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1.9.2.2 Privity of Contract

Another important restriction on consumer warranty rights is the outdated concept of privity, that a consumer can enforce a warranty remedy against the manufacturer or other seller only if the consumer has a direct contractual relationship with the seller. A consumer is said to lack vertical privity when the consumer attempts to sue a manufacturer or other party in the distribution chain with whom the consumer has not dealt directly. A consumer is said to lack horizontal privity when the consumer is not the original buyer, but is a transferee of that buyer, such as a family member given the product as a gift or a subsequent purchaser.

Chapter 6, infra, examines whether the historical concept of privity still applies in consumer transactions. In general, the Magnuson-Moss Warranty Act has eliminated horizontal privity requirements for subsequent owners of a product and vertical privity requirements for claims based on written warranties.441 Less clear is whether it has eliminated the vertical privity requirement for implied warranty claims.442 It has not done so for claims based on express warranties that do not meet its restrictive definition of “written warranty.” Nevertheless, even for implied warranties and express warranties that do not qualify as Magnuson-Moss “written warranties,” state law in most jurisdictions has eliminated the vertical privity requirement.443 When privity is not eliminated, alternative legal theories may be available to the consumer that will not be impeded by privity requirements—such as new car lemon law, manufactured home warranty, UDAP, fraud, negligence, and strict liability claims.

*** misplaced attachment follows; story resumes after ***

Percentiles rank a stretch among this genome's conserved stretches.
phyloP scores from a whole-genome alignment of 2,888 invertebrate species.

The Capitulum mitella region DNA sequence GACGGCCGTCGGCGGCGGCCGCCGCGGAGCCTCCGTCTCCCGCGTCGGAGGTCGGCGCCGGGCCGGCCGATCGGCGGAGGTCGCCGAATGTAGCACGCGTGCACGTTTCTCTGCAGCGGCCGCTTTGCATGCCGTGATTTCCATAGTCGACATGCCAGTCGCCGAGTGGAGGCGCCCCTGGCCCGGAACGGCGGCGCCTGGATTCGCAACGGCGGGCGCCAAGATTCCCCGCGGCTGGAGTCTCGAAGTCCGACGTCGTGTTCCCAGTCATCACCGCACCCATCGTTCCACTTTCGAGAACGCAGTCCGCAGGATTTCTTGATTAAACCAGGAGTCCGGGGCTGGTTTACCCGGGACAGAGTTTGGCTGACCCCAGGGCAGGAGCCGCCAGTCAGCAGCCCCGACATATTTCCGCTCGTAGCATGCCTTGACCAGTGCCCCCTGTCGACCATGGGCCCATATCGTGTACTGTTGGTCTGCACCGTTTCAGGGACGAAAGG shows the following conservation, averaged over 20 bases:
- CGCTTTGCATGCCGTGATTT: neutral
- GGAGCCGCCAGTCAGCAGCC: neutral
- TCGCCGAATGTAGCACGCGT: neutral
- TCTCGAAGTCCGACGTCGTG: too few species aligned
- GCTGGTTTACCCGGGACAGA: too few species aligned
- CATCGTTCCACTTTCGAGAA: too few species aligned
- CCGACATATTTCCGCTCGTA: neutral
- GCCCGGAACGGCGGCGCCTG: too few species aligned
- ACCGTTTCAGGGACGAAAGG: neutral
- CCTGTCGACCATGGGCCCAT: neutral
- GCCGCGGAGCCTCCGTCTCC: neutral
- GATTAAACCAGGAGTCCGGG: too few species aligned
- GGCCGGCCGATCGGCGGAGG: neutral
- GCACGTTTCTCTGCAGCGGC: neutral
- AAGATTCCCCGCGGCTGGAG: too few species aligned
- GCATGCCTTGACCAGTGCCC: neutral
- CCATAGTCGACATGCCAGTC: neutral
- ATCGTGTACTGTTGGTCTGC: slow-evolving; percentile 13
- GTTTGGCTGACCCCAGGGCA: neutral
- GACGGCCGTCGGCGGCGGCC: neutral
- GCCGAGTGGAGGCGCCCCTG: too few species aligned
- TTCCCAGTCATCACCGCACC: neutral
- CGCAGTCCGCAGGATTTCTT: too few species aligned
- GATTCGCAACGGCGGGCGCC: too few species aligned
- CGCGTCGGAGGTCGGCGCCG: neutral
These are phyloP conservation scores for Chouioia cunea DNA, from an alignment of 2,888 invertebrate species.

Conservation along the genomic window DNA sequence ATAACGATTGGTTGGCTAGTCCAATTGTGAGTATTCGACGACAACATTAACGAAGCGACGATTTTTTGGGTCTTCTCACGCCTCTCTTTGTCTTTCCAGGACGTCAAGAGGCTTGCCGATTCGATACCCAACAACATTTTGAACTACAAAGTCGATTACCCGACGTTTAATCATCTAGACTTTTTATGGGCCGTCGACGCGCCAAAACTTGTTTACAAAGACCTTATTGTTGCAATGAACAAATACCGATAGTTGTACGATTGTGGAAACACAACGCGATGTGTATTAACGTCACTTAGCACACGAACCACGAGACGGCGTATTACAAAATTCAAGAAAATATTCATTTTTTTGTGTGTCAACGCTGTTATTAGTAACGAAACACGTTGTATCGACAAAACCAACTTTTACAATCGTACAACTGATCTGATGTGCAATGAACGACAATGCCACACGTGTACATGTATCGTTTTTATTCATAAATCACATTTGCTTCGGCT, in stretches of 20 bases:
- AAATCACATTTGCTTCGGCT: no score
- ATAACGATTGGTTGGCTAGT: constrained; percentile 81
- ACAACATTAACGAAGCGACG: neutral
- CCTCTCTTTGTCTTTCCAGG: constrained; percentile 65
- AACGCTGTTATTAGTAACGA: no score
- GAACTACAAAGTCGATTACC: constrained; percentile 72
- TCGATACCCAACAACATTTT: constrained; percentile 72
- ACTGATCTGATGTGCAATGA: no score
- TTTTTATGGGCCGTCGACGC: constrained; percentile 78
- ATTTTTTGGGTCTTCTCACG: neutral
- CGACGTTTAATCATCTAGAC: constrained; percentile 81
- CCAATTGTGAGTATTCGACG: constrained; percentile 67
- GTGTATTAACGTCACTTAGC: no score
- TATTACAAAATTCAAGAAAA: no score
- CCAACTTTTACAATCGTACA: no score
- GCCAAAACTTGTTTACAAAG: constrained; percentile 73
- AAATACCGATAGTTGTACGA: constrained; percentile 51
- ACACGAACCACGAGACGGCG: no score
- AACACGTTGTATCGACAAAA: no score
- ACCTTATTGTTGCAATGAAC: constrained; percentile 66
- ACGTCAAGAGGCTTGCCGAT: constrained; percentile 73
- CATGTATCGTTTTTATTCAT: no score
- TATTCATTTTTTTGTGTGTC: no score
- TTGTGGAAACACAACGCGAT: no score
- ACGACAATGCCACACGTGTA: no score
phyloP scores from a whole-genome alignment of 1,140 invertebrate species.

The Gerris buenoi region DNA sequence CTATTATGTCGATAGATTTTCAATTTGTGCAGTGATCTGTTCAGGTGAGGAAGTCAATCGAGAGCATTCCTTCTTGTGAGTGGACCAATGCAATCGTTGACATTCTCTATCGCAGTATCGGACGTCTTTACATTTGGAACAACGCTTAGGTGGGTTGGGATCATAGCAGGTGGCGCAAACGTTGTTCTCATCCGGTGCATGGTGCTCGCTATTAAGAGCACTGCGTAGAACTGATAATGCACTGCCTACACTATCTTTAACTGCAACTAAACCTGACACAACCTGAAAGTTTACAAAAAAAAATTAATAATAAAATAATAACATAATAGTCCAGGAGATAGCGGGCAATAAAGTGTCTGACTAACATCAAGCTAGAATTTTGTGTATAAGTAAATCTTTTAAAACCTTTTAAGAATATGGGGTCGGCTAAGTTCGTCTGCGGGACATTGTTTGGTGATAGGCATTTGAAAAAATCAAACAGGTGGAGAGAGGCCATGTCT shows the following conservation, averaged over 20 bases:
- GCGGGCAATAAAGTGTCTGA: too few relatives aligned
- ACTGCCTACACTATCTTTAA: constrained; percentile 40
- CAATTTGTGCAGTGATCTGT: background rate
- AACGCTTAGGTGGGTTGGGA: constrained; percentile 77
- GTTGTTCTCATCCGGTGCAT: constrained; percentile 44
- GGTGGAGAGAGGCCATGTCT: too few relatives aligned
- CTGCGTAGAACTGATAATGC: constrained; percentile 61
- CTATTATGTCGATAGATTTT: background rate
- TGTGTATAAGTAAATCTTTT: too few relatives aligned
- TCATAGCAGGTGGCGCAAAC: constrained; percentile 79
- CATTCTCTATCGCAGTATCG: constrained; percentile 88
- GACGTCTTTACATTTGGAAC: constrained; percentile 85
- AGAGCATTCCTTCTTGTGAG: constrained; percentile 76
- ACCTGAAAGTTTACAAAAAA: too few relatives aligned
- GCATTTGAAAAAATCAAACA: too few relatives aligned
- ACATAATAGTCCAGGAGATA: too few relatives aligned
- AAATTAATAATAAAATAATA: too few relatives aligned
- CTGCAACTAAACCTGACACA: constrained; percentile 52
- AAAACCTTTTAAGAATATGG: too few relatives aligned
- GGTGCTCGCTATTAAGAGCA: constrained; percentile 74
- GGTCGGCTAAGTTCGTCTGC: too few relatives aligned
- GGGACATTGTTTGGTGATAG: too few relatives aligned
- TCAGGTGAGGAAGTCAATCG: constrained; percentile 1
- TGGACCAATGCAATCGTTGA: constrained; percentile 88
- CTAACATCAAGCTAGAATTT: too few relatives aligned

Footnotes